The Value Implications of Ethics in The Metaverse
The Metaverse is not yet a concrete reality, but there is no denying that the vision of it as a 3D immersive world will affect all aspects of our personal and professional lives, from socializing to working to entertaining to learning and much more.
Any activity you currently do in the physical space can be done virtually; and will enable activities that are currently constrained in the physical space (such as flying like a bird). Furthermore, not only will you be able to interact between different virtual spaces, these virtual spaces will also interact with and impact physical spaces as well. While that may sound impossible, almost everything we once imagined has become a reality.
The metaverse opens up a range of opportunities, as well a number of risks and a variety of ethical issues and concerns. Most of the ethical concerns are issues we have been experiencing in our non-digital life, such as privacy, social-economic inequalities, accessibility, identity control, freedom of creative expression, etc. They are not newly emerged troubles; they merely reflect society as it is.
Ethical problems have existed for centuries, and humanity only recently stared to address them. With this new technology, new concerns may emerge, like access to biometric or brainwave data, which unscrupulously might be used to control people's thoughts and behavior; or using multiple (and different) identities on multiple (and different) metaverse spaces.
Data is much more than text and images
Biometric data is already available through virtual reality headsets; it refers to data that can track a user's environment, physical movements, and dimensions. Through headsets and eyeglasses that allow people to access the metaverse, companies can track eye movement; which virtual environments a person goes in; what body movements they make; how long they stay in an environment; and their physiological response to an experience, like their heart rate.
There have been several incidents in the last years where applications have exposed personal and even medical information from millions of Americans, in one case even exposing patients' HIV positive status.
This is no doubt a very private and sensitive data that should be in the control of the individual, and they should have the ability to decide whether to share this data and with whom. If companies have access to this data, they should make sure not only to secure it but also to use it adequately to assist the individual or improve their skill set, rather than manipulating the data or using it for their own gain.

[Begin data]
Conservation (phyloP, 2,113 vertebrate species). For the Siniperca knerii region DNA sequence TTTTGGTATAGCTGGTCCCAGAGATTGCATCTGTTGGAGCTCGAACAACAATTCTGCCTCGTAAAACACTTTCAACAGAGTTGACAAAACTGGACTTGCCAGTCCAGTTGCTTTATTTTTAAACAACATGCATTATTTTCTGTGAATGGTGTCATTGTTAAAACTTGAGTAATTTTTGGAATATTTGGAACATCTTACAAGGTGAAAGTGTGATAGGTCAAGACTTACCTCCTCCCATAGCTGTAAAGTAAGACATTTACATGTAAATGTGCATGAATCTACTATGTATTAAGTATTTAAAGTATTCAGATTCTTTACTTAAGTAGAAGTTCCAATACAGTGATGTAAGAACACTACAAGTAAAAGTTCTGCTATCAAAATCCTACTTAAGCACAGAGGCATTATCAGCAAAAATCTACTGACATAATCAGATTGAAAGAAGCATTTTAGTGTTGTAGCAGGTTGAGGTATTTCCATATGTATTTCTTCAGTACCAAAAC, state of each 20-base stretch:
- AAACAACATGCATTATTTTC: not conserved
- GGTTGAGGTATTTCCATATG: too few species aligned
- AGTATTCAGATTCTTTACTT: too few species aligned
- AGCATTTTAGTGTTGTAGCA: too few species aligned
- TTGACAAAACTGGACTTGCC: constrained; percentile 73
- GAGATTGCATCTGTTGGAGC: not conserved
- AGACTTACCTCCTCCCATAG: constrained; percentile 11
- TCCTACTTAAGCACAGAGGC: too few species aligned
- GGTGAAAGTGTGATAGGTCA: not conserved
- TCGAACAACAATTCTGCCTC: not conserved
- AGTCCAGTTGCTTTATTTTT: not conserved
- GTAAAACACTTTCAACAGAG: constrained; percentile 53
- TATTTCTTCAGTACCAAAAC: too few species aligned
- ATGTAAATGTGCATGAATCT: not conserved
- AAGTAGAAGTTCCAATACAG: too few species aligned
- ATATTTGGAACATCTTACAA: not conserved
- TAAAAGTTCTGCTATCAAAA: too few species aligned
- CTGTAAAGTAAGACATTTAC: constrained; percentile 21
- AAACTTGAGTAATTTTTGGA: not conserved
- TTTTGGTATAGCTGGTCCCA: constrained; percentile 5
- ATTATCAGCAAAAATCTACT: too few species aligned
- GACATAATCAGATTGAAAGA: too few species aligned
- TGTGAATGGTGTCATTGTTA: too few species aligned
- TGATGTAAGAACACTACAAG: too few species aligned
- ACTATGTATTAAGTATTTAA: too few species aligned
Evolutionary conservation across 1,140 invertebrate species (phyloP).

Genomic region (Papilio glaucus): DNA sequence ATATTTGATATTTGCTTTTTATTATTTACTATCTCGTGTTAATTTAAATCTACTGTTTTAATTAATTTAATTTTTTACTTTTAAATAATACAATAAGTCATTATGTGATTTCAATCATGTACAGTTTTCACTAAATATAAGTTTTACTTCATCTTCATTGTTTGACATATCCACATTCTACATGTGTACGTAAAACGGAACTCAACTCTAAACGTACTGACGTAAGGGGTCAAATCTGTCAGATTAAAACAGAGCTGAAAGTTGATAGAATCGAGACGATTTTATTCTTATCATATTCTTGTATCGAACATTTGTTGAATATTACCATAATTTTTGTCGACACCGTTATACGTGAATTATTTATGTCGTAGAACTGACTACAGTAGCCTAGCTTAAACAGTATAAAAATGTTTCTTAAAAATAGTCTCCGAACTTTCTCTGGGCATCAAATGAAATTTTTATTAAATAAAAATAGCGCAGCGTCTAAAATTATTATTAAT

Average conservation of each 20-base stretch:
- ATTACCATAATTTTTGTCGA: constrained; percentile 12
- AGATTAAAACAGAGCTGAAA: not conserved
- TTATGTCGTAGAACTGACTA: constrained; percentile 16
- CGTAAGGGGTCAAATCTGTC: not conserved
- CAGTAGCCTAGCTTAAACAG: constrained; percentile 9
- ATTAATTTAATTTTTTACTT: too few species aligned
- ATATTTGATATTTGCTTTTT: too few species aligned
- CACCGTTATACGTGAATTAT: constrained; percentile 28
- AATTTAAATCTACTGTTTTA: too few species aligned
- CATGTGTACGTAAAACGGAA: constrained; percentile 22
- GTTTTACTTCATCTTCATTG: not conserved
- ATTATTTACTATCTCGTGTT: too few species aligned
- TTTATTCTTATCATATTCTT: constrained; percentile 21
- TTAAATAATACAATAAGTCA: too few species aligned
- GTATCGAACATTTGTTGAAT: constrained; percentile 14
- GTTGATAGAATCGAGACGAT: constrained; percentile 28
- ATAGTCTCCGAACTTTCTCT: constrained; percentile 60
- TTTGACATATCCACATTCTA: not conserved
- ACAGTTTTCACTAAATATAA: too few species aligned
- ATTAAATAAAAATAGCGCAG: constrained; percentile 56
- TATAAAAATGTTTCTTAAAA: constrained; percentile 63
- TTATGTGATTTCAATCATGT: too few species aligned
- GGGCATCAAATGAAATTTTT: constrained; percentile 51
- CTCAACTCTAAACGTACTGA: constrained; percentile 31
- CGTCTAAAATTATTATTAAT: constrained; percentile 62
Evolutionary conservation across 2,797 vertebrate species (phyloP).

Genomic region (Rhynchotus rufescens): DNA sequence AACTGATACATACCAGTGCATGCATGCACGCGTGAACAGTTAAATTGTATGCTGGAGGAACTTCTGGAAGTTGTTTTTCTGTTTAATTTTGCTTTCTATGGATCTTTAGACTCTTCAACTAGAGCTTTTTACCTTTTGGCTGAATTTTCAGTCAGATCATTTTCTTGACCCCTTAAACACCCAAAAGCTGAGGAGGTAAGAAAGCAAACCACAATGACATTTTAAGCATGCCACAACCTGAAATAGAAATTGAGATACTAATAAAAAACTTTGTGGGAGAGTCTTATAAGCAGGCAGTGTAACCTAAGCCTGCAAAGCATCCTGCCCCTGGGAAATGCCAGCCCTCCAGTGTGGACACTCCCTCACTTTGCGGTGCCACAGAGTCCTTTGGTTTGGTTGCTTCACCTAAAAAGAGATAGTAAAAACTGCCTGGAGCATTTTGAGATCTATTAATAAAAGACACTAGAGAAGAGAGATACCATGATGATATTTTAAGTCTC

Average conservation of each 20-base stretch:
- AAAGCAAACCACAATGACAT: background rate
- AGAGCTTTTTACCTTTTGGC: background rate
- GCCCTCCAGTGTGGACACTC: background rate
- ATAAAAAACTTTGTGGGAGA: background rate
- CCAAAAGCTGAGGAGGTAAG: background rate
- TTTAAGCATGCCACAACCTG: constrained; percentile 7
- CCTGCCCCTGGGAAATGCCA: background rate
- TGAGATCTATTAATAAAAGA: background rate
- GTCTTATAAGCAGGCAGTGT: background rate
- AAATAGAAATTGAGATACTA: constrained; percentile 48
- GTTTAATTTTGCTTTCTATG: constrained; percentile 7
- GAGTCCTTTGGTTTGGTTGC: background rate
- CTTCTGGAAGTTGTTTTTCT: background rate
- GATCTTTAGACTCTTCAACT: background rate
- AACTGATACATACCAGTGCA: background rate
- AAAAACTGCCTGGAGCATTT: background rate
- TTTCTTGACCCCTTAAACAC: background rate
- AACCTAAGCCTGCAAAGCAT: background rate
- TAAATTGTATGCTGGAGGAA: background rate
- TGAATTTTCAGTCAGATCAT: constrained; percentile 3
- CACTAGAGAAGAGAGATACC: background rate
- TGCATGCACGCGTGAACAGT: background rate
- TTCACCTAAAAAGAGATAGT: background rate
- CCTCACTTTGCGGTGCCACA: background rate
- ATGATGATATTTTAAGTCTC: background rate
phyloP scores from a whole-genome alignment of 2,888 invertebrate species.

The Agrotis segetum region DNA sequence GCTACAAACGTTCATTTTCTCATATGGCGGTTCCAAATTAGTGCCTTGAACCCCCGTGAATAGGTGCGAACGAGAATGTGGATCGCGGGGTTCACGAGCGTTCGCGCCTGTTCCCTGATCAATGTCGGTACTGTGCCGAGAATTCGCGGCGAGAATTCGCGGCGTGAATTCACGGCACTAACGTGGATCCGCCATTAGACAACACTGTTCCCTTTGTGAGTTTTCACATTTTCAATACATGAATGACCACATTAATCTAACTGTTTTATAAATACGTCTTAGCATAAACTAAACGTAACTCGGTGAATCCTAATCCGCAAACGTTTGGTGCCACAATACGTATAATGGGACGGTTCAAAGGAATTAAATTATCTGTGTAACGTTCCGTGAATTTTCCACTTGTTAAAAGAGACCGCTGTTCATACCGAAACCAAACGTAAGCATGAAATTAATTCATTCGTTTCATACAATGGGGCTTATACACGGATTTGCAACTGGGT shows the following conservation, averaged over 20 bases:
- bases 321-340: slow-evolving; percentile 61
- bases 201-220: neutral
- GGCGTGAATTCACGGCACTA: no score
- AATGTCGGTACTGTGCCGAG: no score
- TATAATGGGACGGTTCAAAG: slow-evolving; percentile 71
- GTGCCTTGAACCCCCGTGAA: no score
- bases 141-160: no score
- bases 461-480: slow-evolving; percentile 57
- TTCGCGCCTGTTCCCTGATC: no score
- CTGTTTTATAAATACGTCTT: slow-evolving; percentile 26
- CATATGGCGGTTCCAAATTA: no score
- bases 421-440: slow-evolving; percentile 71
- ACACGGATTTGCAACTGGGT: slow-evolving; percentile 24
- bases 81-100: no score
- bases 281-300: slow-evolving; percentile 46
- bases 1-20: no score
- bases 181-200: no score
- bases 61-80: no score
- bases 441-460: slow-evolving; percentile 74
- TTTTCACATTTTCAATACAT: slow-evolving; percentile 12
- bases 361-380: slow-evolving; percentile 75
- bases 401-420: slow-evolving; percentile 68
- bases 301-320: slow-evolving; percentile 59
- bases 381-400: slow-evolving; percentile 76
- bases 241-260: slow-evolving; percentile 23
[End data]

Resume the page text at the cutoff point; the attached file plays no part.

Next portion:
Brainwaves from BCIs
Brain-computer interfaces (BCI) are soon to be a way to access the metaverse. BCIs can be worn on the head like headphones, on the wrist, or work through eyeglasses. BCI technology tracks brain wave patterns and deducts thought processes through machine learning algorithms. A direct link to someone's brain opens new types of data to be collected and analyzed. Having control of people's brains through their thoughts and behaviors could be devastating, if not life threatening, if used unscrupulously.
Brain-computer interface companies like Neurosity designed their headsets with security in mind: "brain waves are automatically translated into encrypted metadata by the N1 Chipset." Therefore, if the person uses Neurosity headsets in the metaverse, marketers will be able to tell how someone is accessing it whether it's via VR headsets, AR glasses, or BCIs, but personal thought patterns should be protected.
Deepfakes & Alternate Representations of Reality
Companies will need to invest in cybersecurity to avoid data scandals and potential brand manipulation. Deepfakes, hacked avatars, and manipulated objects are some of the types of malicious behavior companies will have to stay on top of.
For example, MIT and Mozilla released a deepfake video that shows President Nixon announcing that Apollo 11 had not succeeded in its mission to the moon. This video of an alternate reality of sorts has gotten a lot of coverage and helped further the conversation about deepfakes and ethics.
Protecting Digital Twins